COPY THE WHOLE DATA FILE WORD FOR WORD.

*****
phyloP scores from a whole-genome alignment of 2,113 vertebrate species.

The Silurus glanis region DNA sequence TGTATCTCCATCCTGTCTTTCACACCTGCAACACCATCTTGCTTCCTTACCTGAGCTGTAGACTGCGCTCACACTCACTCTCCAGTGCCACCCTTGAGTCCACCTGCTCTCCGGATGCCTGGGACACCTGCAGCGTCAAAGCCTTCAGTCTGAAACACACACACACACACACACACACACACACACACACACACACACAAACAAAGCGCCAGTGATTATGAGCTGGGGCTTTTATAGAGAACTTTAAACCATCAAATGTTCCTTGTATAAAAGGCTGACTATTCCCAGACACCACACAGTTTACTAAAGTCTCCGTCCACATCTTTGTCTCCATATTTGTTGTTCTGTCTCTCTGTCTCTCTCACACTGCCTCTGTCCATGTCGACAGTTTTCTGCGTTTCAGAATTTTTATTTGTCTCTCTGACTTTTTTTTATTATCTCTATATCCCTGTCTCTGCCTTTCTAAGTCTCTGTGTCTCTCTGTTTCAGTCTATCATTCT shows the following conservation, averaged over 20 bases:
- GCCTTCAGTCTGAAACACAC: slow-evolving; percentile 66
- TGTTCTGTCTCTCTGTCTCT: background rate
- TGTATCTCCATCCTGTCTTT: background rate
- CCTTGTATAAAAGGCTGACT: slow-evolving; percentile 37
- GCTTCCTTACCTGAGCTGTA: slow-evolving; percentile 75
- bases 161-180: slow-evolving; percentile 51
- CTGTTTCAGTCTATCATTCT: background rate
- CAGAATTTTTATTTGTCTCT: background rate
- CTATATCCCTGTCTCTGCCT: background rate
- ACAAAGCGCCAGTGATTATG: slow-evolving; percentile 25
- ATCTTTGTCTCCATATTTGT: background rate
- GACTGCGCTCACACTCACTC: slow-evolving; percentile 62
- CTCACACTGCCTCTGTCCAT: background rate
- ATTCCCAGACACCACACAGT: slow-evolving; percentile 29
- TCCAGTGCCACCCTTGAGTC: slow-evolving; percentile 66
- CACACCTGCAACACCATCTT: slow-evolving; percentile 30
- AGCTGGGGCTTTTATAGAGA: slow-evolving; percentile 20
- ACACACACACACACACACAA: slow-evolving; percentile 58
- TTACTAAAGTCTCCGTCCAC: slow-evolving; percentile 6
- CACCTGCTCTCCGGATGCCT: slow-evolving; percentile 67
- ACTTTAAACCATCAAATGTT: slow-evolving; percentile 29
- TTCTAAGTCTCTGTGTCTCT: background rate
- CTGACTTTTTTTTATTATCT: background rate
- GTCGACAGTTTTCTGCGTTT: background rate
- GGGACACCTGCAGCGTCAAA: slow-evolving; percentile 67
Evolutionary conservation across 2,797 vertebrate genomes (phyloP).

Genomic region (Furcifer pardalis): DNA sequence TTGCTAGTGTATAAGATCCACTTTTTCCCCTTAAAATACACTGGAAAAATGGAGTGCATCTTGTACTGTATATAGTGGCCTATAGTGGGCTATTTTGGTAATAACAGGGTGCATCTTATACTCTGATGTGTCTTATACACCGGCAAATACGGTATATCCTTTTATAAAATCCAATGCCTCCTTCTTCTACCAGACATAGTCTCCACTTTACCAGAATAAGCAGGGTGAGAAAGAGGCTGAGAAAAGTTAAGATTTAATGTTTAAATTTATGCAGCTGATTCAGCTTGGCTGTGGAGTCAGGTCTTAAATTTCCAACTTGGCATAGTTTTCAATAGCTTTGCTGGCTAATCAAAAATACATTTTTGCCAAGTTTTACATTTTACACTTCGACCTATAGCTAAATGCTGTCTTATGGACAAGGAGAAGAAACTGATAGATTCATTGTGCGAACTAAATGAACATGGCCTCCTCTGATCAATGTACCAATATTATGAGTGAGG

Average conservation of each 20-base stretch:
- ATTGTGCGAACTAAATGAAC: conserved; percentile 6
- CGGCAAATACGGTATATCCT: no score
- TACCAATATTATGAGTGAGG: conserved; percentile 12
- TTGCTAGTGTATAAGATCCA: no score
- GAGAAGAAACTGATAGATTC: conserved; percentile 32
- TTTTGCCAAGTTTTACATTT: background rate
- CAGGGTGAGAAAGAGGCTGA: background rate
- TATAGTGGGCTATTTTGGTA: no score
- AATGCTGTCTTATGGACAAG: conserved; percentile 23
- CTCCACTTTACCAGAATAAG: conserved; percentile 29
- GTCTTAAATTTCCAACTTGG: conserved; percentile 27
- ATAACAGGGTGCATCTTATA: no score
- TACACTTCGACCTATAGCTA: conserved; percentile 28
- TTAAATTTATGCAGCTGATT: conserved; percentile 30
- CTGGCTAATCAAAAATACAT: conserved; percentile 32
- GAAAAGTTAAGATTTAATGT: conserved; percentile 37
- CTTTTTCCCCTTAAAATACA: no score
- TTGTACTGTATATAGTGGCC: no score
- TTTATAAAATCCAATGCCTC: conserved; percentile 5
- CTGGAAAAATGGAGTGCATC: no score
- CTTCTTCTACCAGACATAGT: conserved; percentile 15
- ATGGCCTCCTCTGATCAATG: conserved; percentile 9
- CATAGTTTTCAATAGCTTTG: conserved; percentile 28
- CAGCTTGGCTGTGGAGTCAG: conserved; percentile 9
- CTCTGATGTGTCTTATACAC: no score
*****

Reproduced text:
phyloP scores from a whole-genome alignment of 2,113 vertebrate species.

The Silurus glanis region DNA sequence TGTATCTCCATCCTGTCTTTCACACCTGCAACACCATCTTGCTTCCTTACCTGAGCTGTAGACTGCGCTCACACTCACTCTCCAGTGCCACCCTTGAGTCCACCTGCTCTCCGGATGCCTGGGACACCTGCAGCGTCAAAGCCTTCAGTCTGAAACACACACACACACACACACACACACACACACACACACACACACAAACAAAGCGCCAGTGATTATGAGCTGGGGCTTTTATAGAGAACTTTAAACCATCAAATGTTCCTTGTATAAAAGGCTGACTATTCCCAGACACCACACAGTTTACTAAAGTCTCCGTCCACATCTTTGTCTCCATATTTGTTGTTCTGTCTCTCTGTCTCTCTCACACTGCCTCTGTCCATGTCGACAGTTTTCTGCGTTTCAGAATTTTTATTTGTCTCTCTGACTTTTTTTTATTATCTCTATATCCCTGTCTCTGCCTTTCTAAGTCTCTGTGTCTCTCTGTTTCAGTCTATCATTCT shows the following conservation, averaged over 20 bases:
- GCCTTCAGTCTGAAACACAC: slow-evolving; percentile 66
- TGTTCTGTCTCTCTGTCTCT: background rate
- TGTATCTCCATCCTGTCTTT: background rate
- CCTTGTATAAAAGGCTGACT: slow-evolving; percentile 37
- GCTTCCTTACCTGAGCTGTA: slow-evolving; percentile 75
- bases 161-180: slow-evolving; percentile 51
- CTGTTTCAGTCTATCATTCT: background rate
- CAGAATTTTTATTTGTCTCT: background rate
- CTATATCCCTGTCTCTGCCT: background rate
- ACAAAGCGCCAGTGATTATG: slow-evolving; percentile 25
- ATCTTTGTCTCCATATTTGT: background rate
- GACTGCGCTCACACTCACTC: slow-evolving; percentile 62
- CTCACACTGCCTCTGTCCAT: background rate
- ATTCCCAGACACCACACAGT: slow-evolving; percentile 29
- TCCAGTGCCACCCTTGAGTC: slow-evolving; percentile 66
- CACACCTGCAACACCATCTT: slow-evolving; percentile 30
- AGCTGGGGCTTTTATAGAGA: slow-evolving; percentile 20
- ACACACACACACACACACAA: slow-evolving; percentile 58
- TTACTAAAGTCTCCGTCCAC: slow-evolving; percentile 6
- CACCTGCTCTCCGGATGCCT: slow-evolving; percentile 67
- ACTTTAAACCATCAAATGTT: slow-evolving; percentile 29
- TTCTAAGTCTCTGTGTCTCT: background rate
- CTGACTTTTTTTTATTATCT: background rate
- GTCGACAGTTTTCTGCGTTT: background rate
- GGGACACCTGCAGCGTCAAA: slow-evolving; percentile 67
Evolutionary conservation across 2,797 vertebrate genomes (phyloP).

Genomic region (Furcifer pardalis): DNA sequence TTGCTAGTGTATAAGATCCACTTTTTCCCCTTAAAATACACTGGAAAAATGGAGTGCATCTTGTACTGTATATAGTGGCCTATAGTGGGCTATTTTGGTAATAACAGGGTGCATCTTATACTCTGATGTGTCTTATACACCGGCAAATACGGTATATCCTTTTATAAAATCCAATGCCTCCTTCTTCTACCAGACATAGTCTCCACTTTACCAGAATAAGCAGGGTGAGAAAGAGGCTGAGAAAAGTTAAGATTTAATGTTTAAATTTATGCAGCTGATTCAGCTTGGCTGTGGAGTCAGGTCTTAAATTTCCAACTTGGCATAGTTTTCAATAGCTTTGCTGGCTAATCAAAAATACATTTTTGCCAAGTTTTACATTTTACACTTCGACCTATAGCTAAATGCTGTCTTATGGACAAGGAGAAGAAACTGATAGATTCATTGTGCGAACTAAATGAACATGGCCTCCTCTGATCAATGTACCAATATTATGAGTGAGG

Average conservation of each 20-base stretch:
- ATTGTGCGAACTAAATGAAC: conserved; percentile 6
- CGGCAAATACGGTATATCCT: no score
- TACCAATATTATGAGTGAGG: conserved; percentile 12
- TTGCTAGTGTATAAGATCCA: no score
- GAGAAGAAACTGATAGATTC: conserved; percentile 32
- TTTTGCCAAGTTTTACATTT: background rate
- CAGGGTGAGAAAGAGGCTGA: background rate
- TATAGTGGGCTATTTTGGTA: no score
- AATGCTGTCTTATGGACAAG: conserved; percentile 23
- CTCCACTTTACCAGAATAAG: conserved; percentile 29
- GTCTTAAATTTCCAACTTGG: conserved; percentile 27
- ATAACAGGGTGCATCTTATA: no score
- TACACTTCGACCTATAGCTA: conserved; percentile 28
- TTAAATTTATGCAGCTGATT: conserved; percentile 30
- CTGGCTAATCAAAAATACAT: conserved; percentile 32
- GAAAAGTTAAGATTTAATGT: conserved; percentile 37
- CTTTTTCCCCTTAAAATACA: no score
- TTGTACTGTATATAGTGGCC: no score
- TTTATAAAATCCAATGCCTC: conserved; percentile 5
- CTGGAAAAATGGAGTGCATC: no score
- CTTCTTCTACCAGACATAGT: conserved; percentile 15
- ATGGCCTCCTCTGATCAATG: conserved; percentile 9
- CATAGTTTTCAATAGCTTTG: conserved; percentile 28
- CAGCTTGGCTGTGGAGTCAG: conserved; percentile 9
- CTCTGATGTGTCTTATACAC: no score